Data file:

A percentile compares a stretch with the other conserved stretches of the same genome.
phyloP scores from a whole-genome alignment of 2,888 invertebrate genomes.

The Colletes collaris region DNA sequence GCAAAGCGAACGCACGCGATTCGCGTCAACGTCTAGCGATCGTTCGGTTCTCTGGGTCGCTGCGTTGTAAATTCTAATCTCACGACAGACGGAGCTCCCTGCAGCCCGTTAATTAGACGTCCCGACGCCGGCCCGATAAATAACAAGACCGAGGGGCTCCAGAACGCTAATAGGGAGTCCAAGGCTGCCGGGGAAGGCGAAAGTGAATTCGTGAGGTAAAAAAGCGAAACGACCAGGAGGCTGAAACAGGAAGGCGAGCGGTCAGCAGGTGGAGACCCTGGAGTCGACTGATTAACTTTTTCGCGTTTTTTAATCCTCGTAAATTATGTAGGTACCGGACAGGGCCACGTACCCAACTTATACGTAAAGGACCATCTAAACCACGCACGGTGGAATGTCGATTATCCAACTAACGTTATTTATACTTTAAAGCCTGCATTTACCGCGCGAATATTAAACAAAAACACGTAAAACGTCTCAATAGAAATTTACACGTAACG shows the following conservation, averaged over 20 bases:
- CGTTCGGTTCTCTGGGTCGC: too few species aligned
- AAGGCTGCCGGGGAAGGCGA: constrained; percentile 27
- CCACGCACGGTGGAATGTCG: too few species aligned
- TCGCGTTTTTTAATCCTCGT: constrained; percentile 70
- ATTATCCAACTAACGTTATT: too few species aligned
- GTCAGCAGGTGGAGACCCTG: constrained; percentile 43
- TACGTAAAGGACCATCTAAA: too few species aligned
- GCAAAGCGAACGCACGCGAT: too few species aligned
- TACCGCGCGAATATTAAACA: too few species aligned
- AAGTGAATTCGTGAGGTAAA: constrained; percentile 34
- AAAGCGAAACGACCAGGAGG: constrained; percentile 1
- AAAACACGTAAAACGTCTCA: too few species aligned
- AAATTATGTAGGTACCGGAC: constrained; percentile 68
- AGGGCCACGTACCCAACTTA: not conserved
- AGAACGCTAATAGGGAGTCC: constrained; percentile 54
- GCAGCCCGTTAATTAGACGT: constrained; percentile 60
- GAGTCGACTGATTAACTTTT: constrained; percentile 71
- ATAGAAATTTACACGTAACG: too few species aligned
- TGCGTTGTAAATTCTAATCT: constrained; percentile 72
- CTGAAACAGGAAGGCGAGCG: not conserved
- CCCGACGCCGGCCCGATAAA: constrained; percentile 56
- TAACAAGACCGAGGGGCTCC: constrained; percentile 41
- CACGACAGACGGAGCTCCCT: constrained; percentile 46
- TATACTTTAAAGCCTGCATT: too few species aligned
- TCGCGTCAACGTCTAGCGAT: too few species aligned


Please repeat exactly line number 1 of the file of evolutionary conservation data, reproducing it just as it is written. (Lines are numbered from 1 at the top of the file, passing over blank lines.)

A percentile compares a stretch with the other conserved stretches of the same genome.